3. Set ground rules with your employer. Compliance officers should examine the scope of their duties, says Idecker. Depending on the job description, compliance officers may be responsible only for compliance, for compliance and internal audit, or compliance and quality control. All of those schemes can work, he says, but compliance officers have to understand before taking a position which arrangement it will be.

Even those arrangements can have their own nuances, he warns. "Sometimes they will ask you to head up the internal audit, and when you look at what is expected of you, it has more of a financial control orientation than a compliance orientation."

The composition of the compliance committee and its relationship to the compliance officer can also be a key factor, Idecker says. "A broad multidisciplinary compliance committee can make your job much easier. They can make the tough decisions and the politically unpopular decisions that you don’t want to expend your political capital on."

4. Ensure proper budgeting. "The biggest problem I see in the field is underfunded plans," asserts Idecker. Not only does the Department of Health and Human Services Office of the Inspector General recognize the need for sufficient funding and staff, it also recognizes that the size and type of the organization dictate that need, he says.

One way to secure adequate funding is to point to areas where the organization can make additional money, he suggests. "Point out areas where correcting documentation shortfalls would have led to more reimbursement. Those are good stories to tell, and it helps make you part of that team. It shows them your value and ensures proper funding."

Idecker says the compliance officer’s job is one of the most complex because it requires knowledge of organizational behavior, human resources, auditing, and legal issues. "It is an extraordinarily complex background, and you can’t be all things to all people."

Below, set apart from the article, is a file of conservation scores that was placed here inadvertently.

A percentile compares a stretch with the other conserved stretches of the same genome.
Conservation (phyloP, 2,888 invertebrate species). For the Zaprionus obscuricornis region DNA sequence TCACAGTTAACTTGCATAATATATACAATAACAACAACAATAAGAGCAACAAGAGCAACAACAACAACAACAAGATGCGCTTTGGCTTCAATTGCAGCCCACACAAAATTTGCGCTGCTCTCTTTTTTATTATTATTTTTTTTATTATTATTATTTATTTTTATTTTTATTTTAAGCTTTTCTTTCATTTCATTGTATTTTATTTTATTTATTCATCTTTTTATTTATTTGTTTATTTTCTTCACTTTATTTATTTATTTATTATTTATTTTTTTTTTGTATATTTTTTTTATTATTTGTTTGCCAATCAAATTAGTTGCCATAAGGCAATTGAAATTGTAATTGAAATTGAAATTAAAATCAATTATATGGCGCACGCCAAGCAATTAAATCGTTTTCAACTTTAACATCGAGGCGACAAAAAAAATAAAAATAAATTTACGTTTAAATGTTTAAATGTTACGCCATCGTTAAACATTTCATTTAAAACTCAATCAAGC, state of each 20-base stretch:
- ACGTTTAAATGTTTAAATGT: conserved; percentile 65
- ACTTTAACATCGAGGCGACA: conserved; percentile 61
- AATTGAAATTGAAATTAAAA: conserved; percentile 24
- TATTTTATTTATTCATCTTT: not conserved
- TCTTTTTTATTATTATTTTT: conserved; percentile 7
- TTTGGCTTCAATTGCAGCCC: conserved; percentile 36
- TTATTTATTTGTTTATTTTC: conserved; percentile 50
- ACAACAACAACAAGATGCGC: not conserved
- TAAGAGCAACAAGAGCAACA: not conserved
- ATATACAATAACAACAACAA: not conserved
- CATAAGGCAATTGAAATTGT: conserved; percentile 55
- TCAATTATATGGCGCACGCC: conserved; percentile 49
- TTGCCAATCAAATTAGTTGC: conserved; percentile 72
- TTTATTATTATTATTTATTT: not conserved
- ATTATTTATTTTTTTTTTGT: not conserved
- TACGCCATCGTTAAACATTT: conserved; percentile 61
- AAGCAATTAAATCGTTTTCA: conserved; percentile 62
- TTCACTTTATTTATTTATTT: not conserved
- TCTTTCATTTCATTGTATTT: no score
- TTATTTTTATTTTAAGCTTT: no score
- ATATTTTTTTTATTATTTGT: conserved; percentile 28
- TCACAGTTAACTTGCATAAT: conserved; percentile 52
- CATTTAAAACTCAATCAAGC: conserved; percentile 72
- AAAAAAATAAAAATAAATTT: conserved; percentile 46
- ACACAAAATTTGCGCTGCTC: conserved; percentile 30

5. Understand the reporting requirements. Idecker says compliance officers should be wary of the knee-jerk tendency to report directly to the CEO. "That may not be appropriate," he says. But he adds that compliance officers should always report parallel to the people who are expected to comply.

Reporting to the COO should not be ruled out automatically, he adds. "There is a theory in the government that this is like the fox guarding the hen house. I say if it is the fox guarding the hen house, then you have some compliance problems anyway." He says the key factor is whether that person has adequate time and commitment to devote to compliance.

Reporting to the company’s legal officer also can be problematic, he cautions. "I tend not to favor that arrangement because the inherent tensions between legal and compliance are exacerbated," he says. "But I have seen it work in some organizations. It all depends on the makeup of your organization."

In all cases, Idecker says compliance officers must have direct access to the governing body and the CEO. "I also think it is important to document it. In any corporate governance litigation you might have downstream, it is your ultimate hammer, but use it sparingly."

"I think being tightly integrated with operations is the key to compliance," he concludes. "The more you make it a staff function and less of an integrated operational strategy, the less chance of success you will have."